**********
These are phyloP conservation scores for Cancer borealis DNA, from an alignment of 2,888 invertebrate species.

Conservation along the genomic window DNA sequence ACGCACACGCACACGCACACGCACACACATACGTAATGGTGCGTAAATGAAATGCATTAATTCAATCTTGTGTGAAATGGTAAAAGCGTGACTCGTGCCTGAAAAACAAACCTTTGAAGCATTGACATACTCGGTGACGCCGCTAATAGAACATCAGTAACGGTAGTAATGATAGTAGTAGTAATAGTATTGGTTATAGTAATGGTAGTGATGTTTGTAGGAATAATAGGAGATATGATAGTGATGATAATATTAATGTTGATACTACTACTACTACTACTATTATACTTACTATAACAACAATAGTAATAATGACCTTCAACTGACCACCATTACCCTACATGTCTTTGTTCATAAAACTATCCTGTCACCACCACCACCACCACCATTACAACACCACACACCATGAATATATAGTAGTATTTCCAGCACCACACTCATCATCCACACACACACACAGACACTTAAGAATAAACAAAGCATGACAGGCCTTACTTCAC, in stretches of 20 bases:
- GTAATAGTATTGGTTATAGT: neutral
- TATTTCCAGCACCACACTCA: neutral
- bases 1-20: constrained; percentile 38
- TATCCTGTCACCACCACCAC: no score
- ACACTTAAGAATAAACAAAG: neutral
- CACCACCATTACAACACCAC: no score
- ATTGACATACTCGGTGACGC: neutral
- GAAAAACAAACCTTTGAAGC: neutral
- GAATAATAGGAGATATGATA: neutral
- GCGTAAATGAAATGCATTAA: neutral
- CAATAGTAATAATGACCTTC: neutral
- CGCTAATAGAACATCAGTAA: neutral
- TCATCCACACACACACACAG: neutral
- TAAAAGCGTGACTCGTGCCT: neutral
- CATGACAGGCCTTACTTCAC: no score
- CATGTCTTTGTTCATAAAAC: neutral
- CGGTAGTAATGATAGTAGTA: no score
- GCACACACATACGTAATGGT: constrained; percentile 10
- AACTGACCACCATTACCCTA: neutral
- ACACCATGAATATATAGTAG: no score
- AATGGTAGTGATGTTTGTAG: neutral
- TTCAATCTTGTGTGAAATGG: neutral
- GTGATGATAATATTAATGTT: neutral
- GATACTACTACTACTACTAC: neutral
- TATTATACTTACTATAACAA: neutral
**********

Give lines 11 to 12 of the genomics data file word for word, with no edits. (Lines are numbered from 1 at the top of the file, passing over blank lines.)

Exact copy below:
- GAATAATAGGAGATATGATA: neutral
- GCGTAAATGAAATGCATTAA: neutral